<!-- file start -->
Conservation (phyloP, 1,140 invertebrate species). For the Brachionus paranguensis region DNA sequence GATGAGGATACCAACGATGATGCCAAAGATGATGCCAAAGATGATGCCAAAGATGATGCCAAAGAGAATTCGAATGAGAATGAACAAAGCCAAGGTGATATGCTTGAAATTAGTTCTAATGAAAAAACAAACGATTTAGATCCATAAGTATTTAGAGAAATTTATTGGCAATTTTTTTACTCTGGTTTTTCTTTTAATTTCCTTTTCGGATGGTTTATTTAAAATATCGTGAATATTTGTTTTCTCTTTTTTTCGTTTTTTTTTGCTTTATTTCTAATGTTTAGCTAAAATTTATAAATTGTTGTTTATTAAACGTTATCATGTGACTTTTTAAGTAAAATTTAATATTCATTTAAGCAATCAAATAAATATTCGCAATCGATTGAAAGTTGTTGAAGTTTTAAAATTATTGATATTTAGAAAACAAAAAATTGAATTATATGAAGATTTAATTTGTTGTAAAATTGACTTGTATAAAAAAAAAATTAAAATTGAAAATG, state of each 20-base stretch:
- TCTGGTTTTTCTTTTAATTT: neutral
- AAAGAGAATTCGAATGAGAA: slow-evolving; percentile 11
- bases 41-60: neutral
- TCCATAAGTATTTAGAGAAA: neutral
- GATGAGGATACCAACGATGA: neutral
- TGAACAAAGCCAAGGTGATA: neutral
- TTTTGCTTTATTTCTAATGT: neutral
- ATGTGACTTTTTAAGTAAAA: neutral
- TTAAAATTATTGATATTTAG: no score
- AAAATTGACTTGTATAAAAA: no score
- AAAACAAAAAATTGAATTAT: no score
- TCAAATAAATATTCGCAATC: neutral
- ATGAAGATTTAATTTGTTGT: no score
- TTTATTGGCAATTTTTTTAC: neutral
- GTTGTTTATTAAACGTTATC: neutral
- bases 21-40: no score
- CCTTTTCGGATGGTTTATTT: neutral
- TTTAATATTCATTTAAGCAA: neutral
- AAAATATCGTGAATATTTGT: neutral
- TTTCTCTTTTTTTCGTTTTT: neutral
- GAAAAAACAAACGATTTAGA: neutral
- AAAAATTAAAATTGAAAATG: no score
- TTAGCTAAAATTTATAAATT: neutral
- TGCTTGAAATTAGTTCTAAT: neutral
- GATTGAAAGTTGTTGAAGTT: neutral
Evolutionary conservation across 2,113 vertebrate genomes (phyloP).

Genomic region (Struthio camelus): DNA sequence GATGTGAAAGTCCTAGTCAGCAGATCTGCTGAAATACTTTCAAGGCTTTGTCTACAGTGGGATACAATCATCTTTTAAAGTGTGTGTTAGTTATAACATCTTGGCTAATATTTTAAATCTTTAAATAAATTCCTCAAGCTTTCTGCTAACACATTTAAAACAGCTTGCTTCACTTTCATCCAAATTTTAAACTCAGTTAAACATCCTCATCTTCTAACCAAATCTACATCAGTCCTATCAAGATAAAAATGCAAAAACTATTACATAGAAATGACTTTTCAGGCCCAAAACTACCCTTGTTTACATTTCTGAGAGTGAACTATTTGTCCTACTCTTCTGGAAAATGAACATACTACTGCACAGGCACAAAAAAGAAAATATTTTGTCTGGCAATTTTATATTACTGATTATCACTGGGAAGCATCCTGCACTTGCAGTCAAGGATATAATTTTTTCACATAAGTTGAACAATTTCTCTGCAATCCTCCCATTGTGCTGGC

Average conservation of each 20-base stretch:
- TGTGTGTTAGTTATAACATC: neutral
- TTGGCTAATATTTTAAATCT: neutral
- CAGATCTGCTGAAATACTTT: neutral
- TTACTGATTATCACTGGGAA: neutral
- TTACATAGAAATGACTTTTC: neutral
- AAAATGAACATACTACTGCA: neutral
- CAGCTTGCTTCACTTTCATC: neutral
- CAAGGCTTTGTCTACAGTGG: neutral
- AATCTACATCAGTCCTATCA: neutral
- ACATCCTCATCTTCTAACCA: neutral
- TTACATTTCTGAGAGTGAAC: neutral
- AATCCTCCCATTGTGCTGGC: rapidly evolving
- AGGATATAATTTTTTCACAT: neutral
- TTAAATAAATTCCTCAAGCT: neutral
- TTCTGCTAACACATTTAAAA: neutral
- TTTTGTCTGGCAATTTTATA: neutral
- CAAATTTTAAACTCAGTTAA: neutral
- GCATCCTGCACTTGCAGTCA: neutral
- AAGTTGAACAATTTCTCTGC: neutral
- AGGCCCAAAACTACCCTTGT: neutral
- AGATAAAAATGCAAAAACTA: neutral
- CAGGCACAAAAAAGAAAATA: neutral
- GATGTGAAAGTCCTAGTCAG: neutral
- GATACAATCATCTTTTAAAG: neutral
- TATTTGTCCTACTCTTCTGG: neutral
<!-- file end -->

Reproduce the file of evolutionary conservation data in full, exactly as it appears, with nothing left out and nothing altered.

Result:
Conservation (phyloP, 1,140 invertebrate species). For the Brachionus paranguensis region DNA sequence GATGAGGATACCAACGATGATGCCAAAGATGATGCCAAAGATGATGCCAAAGATGATGCCAAAGAGAATTCGAATGAGAATGAACAAAGCCAAGGTGATATGCTTGAAATTAGTTCTAATGAAAAAACAAACGATTTAGATCCATAAGTATTTAGAGAAATTTATTGGCAATTTTTTTACTCTGGTTTTTCTTTTAATTTCCTTTTCGGATGGTTTATTTAAAATATCGTGAATATTTGTTTTCTCTTTTTTTCGTTTTTTTTTGCTTTATTTCTAATGTTTAGCTAAAATTTATAAATTGTTGTTTATTAAACGTTATCATGTGACTTTTTAAGTAAAATTTAATATTCATTTAAGCAATCAAATAAATATTCGCAATCGATTGAAAGTTGTTGAAGTTTTAAAATTATTGATATTTAGAAAACAAAAAATTGAATTATATGAAGATTTAATTTGTTGTAAAATTGACTTGTATAAAAAAAAAATTAAAATTGAAAATG, state of each 20-base stretch:
- TCTGGTTTTTCTTTTAATTT: neutral
- AAAGAGAATTCGAATGAGAA: slow-evolving; percentile 11
- bases 41-60: neutral
- TCCATAAGTATTTAGAGAAA: neutral
- GATGAGGATACCAACGATGA: neutral
- TGAACAAAGCCAAGGTGATA: neutral
- TTTTGCTTTATTTCTAATGT: neutral
- ATGTGACTTTTTAAGTAAAA: neutral
- TTAAAATTATTGATATTTAG: no score
- AAAATTGACTTGTATAAAAA: no score
- AAAACAAAAAATTGAATTAT: no score
- TCAAATAAATATTCGCAATC: neutral
- ATGAAGATTTAATTTGTTGT: no score
- TTTATTGGCAATTTTTTTAC: neutral
- GTTGTTTATTAAACGTTATC: neutral
- bases 21-40: no score
- CCTTTTCGGATGGTTTATTT: neutral
- TTTAATATTCATTTAAGCAA: neutral
- AAAATATCGTGAATATTTGT: neutral
- TTTCTCTTTTTTTCGTTTTT: neutral
- GAAAAAACAAACGATTTAGA: neutral
- AAAAATTAAAATTGAAAATG: no score
- TTAGCTAAAATTTATAAATT: neutral
- TGCTTGAAATTAGTTCTAAT: neutral
- GATTGAAAGTTGTTGAAGTT: neutral
Evolutionary conservation across 2,113 vertebrate genomes (phyloP).

Genomic region (Struthio camelus): DNA sequence GATGTGAAAGTCCTAGTCAGCAGATCTGCTGAAATACTTTCAAGGCTTTGTCTACAGTGGGATACAATCATCTTTTAAAGTGTGTGTTAGTTATAACATCTTGGCTAATATTTTAAATCTTTAAATAAATTCCTCAAGCTTTCTGCTAACACATTTAAAACAGCTTGCTTCACTTTCATCCAAATTTTAAACTCAGTTAAACATCCTCATCTTCTAACCAAATCTACATCAGTCCTATCAAGATAAAAATGCAAAAACTATTACATAGAAATGACTTTTCAGGCCCAAAACTACCCTTGTTTACATTTCTGAGAGTGAACTATTTGTCCTACTCTTCTGGAAAATGAACATACTACTGCACAGGCACAAAAAAGAAAATATTTTGTCTGGCAATTTTATATTACTGATTATCACTGGGAAGCATCCTGCACTTGCAGTCAAGGATATAATTTTTTCACATAAGTTGAACAATTTCTCTGCAATCCTCCCATTGTGCTGGC

Average conservation of each 20-base stretch:
- TGTGTGTTAGTTATAACATC: neutral
- TTGGCTAATATTTTAAATCT: neutral
- CAGATCTGCTGAAATACTTT: neutral
- TTACTGATTATCACTGGGAA: neutral
- TTACATAGAAATGACTTTTC: neutral
- AAAATGAACATACTACTGCA: neutral
- CAGCTTGCTTCACTTTCATC: neutral
- CAAGGCTTTGTCTACAGTGG: neutral
- AATCTACATCAGTCCTATCA: neutral
- ACATCCTCATCTTCTAACCA: neutral
- TTACATTTCTGAGAGTGAAC: neutral
- AATCCTCCCATTGTGCTGGC: rapidly evolving
- AGGATATAATTTTTTCACAT: neutral
- TTAAATAAATTCCTCAAGCT: neutral
- TTCTGCTAACACATTTAAAA: neutral
- TTTTGTCTGGCAATTTTATA: neutral
- CAAATTTTAAACTCAGTTAA: neutral
- GCATCCTGCACTTGCAGTCA: neutral
- AAGTTGAACAATTTCTCTGC: neutral
- AGGCCCAAAACTACCCTTGT: neutral
- AGATAAAAATGCAAAAACTA: neutral
- CAGGCACAAAAAAGAAAATA: neutral
- GATGTGAAAGTCCTAGTCAG: neutral
- GATACAATCATCTTTTAAAG: neutral
- TATTTGTCCTACTCTTCTGG: neutral